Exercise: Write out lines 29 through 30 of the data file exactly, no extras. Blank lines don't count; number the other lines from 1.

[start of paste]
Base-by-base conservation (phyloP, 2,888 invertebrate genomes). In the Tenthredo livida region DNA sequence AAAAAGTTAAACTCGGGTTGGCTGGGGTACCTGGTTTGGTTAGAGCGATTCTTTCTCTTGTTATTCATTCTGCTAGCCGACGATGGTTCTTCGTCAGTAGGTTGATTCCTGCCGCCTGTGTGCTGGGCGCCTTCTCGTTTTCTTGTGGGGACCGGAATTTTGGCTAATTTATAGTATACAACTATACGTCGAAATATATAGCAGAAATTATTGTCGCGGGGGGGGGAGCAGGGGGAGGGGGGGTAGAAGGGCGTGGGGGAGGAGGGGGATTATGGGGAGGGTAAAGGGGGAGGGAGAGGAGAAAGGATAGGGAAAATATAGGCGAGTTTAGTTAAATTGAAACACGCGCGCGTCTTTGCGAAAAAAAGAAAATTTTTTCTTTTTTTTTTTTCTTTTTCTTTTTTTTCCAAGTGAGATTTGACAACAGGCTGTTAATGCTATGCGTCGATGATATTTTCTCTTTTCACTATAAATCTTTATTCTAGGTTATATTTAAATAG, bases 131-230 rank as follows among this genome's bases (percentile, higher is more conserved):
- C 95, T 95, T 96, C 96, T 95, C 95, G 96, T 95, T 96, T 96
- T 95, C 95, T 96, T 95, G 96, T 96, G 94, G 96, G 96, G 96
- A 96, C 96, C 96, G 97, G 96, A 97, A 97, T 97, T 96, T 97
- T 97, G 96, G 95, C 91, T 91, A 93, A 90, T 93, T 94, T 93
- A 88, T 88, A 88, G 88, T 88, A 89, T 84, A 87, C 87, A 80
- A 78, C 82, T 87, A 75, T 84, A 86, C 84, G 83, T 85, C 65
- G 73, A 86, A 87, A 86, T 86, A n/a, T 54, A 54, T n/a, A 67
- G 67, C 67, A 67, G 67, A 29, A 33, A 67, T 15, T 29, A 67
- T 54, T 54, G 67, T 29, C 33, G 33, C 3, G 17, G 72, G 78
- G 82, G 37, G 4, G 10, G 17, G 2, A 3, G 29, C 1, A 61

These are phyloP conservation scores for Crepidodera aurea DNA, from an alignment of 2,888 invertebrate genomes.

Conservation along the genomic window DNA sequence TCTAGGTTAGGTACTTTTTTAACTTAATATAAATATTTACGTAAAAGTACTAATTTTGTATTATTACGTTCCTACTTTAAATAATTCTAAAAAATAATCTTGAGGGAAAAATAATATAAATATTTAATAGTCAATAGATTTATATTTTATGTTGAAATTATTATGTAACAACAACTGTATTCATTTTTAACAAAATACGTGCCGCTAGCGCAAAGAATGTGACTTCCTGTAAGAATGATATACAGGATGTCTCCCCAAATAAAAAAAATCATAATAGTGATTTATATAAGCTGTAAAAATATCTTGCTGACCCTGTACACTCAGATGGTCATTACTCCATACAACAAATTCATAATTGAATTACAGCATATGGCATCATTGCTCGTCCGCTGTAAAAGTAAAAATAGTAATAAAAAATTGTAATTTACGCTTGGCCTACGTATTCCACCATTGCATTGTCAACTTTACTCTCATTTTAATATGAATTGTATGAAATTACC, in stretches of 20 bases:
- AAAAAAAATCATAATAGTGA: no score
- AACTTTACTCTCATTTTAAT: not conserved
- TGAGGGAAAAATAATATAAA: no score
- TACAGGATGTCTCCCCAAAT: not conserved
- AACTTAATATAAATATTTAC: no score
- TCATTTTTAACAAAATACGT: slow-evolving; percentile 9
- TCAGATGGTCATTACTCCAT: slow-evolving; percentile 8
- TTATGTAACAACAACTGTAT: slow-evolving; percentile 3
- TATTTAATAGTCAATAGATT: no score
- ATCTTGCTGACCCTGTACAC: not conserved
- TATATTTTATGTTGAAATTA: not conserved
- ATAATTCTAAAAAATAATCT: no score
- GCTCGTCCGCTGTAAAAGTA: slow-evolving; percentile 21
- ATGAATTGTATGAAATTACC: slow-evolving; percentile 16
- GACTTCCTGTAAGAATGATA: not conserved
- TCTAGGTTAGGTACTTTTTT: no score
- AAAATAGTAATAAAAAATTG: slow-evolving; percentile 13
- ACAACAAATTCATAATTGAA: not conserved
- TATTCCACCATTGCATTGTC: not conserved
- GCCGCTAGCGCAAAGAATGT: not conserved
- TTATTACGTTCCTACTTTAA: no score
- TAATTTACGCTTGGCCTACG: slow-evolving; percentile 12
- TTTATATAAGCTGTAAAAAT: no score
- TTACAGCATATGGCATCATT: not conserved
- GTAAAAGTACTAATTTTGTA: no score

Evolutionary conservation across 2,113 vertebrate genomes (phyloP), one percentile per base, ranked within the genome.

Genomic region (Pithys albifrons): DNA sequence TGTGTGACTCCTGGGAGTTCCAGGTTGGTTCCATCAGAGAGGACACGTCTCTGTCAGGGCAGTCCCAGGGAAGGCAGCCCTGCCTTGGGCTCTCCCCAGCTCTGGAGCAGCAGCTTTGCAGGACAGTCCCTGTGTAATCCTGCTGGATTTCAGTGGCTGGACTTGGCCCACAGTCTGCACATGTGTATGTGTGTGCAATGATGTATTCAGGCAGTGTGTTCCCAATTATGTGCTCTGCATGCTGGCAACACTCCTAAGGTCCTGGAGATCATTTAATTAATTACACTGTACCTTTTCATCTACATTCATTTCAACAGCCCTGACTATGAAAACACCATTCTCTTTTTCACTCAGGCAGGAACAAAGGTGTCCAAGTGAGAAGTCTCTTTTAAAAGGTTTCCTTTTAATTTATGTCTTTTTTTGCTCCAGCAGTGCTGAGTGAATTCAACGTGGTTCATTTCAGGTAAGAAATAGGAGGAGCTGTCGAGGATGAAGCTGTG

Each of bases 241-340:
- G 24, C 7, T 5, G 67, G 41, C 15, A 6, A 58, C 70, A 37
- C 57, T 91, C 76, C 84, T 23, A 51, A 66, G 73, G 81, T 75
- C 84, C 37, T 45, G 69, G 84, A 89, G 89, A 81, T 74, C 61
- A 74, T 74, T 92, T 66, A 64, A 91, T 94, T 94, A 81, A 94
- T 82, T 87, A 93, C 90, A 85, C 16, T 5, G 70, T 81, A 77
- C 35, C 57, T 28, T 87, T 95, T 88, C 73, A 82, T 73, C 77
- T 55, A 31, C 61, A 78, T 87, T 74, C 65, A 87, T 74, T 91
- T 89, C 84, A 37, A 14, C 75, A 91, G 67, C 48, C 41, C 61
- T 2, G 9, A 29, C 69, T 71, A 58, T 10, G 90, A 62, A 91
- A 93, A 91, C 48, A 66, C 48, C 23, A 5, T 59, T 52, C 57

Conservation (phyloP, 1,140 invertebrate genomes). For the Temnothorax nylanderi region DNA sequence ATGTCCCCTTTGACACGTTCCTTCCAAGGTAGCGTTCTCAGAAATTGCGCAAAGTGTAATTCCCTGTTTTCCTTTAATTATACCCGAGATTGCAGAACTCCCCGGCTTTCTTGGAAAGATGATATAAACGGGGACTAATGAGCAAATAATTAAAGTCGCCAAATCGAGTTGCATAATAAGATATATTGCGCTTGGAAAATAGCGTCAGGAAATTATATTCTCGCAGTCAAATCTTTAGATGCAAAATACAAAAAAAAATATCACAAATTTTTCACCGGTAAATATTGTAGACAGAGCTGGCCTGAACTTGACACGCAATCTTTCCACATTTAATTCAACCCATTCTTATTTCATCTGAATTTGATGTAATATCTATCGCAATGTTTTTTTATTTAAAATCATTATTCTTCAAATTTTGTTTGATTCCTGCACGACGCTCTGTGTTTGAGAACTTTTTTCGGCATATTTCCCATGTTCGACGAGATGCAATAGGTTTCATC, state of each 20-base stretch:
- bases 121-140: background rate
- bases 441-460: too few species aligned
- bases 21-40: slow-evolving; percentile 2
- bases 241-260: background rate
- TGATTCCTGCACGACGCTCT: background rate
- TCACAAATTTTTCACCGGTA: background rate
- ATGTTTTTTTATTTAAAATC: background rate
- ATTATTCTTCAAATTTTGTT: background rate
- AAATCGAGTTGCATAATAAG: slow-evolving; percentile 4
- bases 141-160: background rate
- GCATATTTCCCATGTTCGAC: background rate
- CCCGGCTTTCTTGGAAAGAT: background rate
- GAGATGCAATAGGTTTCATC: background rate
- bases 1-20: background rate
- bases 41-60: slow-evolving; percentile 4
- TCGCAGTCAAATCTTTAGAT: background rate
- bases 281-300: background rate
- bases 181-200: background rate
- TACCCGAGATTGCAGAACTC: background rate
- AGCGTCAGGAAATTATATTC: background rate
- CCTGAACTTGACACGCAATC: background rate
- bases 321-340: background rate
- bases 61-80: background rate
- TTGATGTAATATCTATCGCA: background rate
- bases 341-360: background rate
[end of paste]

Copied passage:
- TCTAGGTTAGGTACTTTTTT: no score
- AAAATAGTAATAAAAAATTG: slow-evolving; percentile 13